A report launched today by the leading Think Tank, International Longevity Centre – UK (ILC-UK) reveals that the dementia research agenda in most EU countries remains critically under-funded and under-valued.

The report, ‘The European Dementia Research Agenda’ finds there is widespread disparity in the diagnosis, treatment and care of people with dementia across Europe.
It argues that research needs to be afforded a greater role in tackling Alzheimer’s disease and other dementias. The report suggests investment in clinical research and translational research will reap its own rewards and holds the key to improved prevention, diagnosis and treatment.

While some countries are striving forward such as Germany and France, the report found, many EU countries are trailing behind with no specifically targeted dementia research funding and/or national strategies.

With over seven million people in the EU living with dementia and with the numbers forecast to double in the next twenty years, the escalating economic, health, and social care costs necessitate fundamental changes to policy interventions for Member States and EU Institutions.

Baroness Sally Greengross, the Chief Executive of the ILC-UK said:

“The evidence shows health and social care systems across Europe will face collapse if we do not prioritise public spending on dementia now. Research needs to be at the heart of any future government initiatives.
We know the prejudice and stigma attached to dementia has not served it well in terms of the ‘public sell’. This has to change and all governments have to lead by example. In particular we need more investment in research to improve prevention, diagnosis and treatment.”

The report made possible through an unrestricted grant from Pfizer, summarises the presentations, discussions and ideas which emerged from an expert working group meeting on dementia research held in the European Parliament in November 2010. It also brings together recent research on the scale, cost, national and EU responses to dementia and recent EU initiatives.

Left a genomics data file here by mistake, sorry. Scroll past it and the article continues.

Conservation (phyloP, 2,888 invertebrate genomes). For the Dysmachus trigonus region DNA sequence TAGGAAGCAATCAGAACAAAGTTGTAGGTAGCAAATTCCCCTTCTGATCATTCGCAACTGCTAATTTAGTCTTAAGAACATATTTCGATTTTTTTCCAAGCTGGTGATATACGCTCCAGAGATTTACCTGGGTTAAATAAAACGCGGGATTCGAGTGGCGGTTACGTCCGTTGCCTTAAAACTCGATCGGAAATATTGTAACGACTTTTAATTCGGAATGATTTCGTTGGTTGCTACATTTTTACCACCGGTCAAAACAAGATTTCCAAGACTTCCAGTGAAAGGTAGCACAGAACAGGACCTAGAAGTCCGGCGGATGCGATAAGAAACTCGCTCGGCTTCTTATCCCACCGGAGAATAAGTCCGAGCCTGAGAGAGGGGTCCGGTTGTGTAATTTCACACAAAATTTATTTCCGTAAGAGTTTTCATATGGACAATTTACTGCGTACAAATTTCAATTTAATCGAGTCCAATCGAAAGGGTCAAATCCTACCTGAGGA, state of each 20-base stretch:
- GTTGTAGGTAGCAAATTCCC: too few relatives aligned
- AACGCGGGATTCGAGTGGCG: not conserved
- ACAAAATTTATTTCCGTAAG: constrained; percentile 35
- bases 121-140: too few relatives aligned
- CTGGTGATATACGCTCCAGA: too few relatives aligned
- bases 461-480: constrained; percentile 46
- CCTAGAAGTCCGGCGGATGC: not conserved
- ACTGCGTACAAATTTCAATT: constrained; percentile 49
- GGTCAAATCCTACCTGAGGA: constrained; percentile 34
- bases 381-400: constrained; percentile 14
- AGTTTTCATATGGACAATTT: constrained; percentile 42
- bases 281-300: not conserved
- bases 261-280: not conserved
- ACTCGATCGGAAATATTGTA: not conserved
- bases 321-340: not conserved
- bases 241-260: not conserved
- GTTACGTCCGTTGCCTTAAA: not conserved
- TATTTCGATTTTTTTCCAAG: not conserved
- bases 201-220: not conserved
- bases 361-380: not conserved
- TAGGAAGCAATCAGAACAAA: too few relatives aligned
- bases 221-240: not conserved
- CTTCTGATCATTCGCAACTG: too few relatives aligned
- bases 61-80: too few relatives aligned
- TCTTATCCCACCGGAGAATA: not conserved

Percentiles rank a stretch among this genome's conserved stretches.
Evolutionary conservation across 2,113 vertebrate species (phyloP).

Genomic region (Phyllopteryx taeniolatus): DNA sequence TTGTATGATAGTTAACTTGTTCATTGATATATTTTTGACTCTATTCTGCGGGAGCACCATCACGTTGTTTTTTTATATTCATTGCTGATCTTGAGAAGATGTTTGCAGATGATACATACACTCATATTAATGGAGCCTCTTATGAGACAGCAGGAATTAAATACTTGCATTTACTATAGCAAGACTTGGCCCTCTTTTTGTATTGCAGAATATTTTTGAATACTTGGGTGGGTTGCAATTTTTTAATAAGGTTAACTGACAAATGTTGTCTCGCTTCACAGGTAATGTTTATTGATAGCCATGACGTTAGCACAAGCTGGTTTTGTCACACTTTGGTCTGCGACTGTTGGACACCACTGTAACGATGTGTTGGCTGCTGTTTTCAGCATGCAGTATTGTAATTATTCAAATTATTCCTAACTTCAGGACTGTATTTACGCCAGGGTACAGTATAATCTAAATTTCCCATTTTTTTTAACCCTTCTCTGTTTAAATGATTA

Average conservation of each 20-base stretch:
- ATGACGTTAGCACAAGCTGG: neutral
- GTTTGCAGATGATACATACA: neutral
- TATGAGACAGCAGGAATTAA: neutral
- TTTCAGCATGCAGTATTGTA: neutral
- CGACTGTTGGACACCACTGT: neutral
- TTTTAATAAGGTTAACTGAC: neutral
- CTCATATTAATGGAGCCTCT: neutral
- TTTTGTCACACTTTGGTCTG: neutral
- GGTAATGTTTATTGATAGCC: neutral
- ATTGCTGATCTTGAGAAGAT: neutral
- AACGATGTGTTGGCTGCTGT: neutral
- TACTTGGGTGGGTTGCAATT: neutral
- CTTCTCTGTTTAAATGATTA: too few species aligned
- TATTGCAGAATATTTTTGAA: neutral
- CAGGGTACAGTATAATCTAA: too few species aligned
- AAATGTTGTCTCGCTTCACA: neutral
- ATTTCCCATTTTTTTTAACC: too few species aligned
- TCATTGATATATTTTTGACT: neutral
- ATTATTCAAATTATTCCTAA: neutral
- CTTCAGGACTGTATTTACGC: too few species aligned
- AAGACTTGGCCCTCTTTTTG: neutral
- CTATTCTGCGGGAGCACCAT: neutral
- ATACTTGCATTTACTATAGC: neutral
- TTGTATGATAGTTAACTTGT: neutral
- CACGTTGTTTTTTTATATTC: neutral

Today ILC-UK issued a Call to Action for the European Commission, the European Parliament, EU governments, and wider civil society.

Among the 13 recommendations are:

For the European Commission to:

  • Organise an annual conference on dementia research
  • Prioritise dementia research under Framework Programme 8, given the growing burden and financial, health, social and human cost of dementia across Europe
  • Develop a European Charter to increase the participation of people with dementia in clinical trials, share best practice and examine current obstacles

For the Members of the European Parliament to:

  • Support the drafting and adoption of a United Nations Convention on the Human Rights of Older People

For Governments of the Member States to:

  • Ensure parity in funding for dementia research in line with other chronic diseases and the disease burden
  • Ensure the implementation and adequate resourcing of comprehensive national strategies to address all aspects of dementia.
  • Increase the number of health care professionals trained in dementia
  • Create national centres of excellence in dementia research.

For NGOs, clinicians, industry and academia to:

  • Work with professional bodies that represent, regulate and are responsible for the training of GPs and other health care professionals to encourage more Continuing Professional Development in dementia and the exchange of best practice.

The author of the report Sally-Marie Bamford, ILC-UK Senior Researcher added:

“It is clear from listening to the delegates at the meeting that we have more in common with our European neighbours than we may think. Across the shores, politicians and policy-makers are all grappling with the thorny of problem of dementia.

While there are certainly some frontrunners in the dementia policy race, all countries need to recognise that investing in dementia research is essential. Officials in charge of the public purse need to stop thinking ‘Can we afford to do this?’, but rather ‘Can we afford not to!’.”


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